Through out the week, I had several ideas for posts today. Of course as I sat down to actually write about those ideas, I can’t remember a single one. That’s not entirely true. I remember a few topics I’d like to write about, I just haven’t figured out how to write about them yet. They can be touchy subjects and I want to make sure that I do it well.
Life is a precious thing. Don’t waste it. Don’t hold grudges. Tell your family how much you love them. Show them that love. Live each day to it’s fullest. I know it sounds cliché to say treat each moment like it’s your last, but I’ve really grown to appreciate that saying. You never know. Life has a way of throwing curve balls and you just never know.
As I watched Tigger this week, I found myself enjoying the little things more and more. When I got frustrated, I tried to remember that you just never know and I was blessed to be a little more patient. I know I’ve been greatly blessed to have more patience and understanding with Tigger. I’ve needed it and have come to count on that blessing as he’s pushing buttons, because you just never know. Even tonight, as he’s fighting sleep time, I thought myself of the prophet who talked about his infant son crying so hard he threw up and how he told his wife he’d take care of him one night. He didn’t know that would be one of the last times he’d hold his son before his son went back home.
I know it’s crazy to think that way, but it sure has helped me appreciate Tigger more . . . even his fits of crying and stubbornness and button pushing and everything else a two-year-old throws at you. In a way, it’s made life a little more pleasant.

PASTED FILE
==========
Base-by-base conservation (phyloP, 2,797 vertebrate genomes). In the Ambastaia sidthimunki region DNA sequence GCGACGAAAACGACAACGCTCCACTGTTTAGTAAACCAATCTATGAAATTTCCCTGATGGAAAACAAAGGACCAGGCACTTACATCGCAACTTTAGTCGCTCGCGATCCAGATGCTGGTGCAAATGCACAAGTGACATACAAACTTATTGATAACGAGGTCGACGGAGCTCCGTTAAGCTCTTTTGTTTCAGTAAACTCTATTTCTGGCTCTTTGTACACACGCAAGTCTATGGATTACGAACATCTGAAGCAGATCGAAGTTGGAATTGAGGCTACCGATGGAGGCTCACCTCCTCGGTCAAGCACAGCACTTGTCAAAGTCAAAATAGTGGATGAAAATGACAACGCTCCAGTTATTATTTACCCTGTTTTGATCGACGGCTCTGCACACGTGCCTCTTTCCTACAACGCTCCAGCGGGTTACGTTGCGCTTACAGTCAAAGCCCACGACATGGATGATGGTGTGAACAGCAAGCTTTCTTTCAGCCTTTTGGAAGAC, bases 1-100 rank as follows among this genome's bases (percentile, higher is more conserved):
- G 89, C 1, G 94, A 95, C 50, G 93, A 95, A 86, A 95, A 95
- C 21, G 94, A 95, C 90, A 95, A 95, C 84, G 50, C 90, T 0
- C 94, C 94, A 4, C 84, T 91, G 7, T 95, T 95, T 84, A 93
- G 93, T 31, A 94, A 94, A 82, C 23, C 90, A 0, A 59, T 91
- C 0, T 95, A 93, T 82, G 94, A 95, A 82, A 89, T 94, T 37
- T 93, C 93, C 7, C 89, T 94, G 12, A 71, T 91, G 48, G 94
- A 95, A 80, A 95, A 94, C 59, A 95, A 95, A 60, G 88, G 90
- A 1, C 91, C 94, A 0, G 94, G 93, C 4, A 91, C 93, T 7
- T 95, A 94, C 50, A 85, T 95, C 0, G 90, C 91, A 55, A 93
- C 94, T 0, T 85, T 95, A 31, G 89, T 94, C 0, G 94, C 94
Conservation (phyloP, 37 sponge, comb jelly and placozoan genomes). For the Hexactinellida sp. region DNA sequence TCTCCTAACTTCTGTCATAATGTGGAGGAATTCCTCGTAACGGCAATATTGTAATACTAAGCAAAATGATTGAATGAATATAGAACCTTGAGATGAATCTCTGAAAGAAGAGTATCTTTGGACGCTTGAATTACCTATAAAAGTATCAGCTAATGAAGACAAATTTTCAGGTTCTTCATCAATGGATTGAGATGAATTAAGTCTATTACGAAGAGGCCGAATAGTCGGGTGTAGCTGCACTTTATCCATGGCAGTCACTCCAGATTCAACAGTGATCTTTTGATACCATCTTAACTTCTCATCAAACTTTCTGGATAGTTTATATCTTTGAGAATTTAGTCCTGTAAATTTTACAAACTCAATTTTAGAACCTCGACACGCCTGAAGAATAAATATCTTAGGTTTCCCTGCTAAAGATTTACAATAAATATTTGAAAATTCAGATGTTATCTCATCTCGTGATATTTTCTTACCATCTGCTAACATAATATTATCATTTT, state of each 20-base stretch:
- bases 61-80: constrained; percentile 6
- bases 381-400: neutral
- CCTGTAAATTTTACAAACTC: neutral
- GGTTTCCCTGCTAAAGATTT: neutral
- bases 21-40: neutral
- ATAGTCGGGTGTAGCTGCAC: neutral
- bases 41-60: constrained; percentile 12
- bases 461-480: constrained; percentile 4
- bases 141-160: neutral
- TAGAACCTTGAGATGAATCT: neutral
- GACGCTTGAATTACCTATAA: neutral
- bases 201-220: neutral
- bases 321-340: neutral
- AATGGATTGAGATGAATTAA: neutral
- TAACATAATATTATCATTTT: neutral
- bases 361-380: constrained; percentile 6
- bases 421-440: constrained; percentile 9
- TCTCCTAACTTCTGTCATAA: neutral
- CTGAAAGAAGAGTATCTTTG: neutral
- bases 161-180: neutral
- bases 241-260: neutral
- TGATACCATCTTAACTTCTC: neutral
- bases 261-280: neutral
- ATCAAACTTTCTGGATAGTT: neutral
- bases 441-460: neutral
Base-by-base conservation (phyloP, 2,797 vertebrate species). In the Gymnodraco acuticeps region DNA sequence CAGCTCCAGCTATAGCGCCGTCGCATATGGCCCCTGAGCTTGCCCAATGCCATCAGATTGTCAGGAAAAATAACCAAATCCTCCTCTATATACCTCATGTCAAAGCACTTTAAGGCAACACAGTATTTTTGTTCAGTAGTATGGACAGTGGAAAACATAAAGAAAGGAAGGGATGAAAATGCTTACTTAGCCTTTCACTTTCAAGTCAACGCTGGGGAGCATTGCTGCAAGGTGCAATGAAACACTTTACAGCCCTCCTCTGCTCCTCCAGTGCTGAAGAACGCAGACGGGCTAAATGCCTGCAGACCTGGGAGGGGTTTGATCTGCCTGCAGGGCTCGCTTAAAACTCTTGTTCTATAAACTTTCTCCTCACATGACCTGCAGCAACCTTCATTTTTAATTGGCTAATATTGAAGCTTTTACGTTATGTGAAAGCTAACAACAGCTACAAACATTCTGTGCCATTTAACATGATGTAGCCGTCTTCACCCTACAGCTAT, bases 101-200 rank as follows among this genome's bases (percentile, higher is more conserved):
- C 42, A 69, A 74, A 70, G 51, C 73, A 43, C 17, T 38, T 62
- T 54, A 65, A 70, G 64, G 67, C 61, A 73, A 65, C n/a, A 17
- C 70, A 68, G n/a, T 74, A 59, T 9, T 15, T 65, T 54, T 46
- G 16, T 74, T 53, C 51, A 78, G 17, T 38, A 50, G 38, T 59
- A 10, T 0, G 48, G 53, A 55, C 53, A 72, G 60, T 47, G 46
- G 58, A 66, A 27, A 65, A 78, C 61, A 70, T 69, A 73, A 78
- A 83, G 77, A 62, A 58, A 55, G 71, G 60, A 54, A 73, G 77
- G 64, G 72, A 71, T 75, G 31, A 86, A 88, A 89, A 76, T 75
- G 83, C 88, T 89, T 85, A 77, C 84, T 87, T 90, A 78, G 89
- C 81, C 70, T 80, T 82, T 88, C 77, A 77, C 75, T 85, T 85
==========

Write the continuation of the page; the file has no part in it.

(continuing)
That goes along with a big lesson Lion taught me. When talk began of a sibling for Tigger I fought it even though I knew Tigger needed a sibling. I remember telling my mom that I’d be happy with a three to six-month-old. I had a really hard those first months. It was not fun for me. The thought of having to do that again really did not sit well, but I bit the bullet.
After Lion went home, I realized he taught me a great deal of appreciation for newborns. As hard as it was—Lion was a lot more work than Tigger was as a newborn—I would do it again in a heart beat. I would do all that he required for longer if that was what he needed. I would do it for any child of mine. I know that now.
It just goes to show that life really is precious. So as strange as it sounds, enjoy the dirty diapers, the sleepless nights, the crying, the button pushing, the sick days, the messes, the frustration, and everything else life brings because you never know if that’ll be the last moment you have.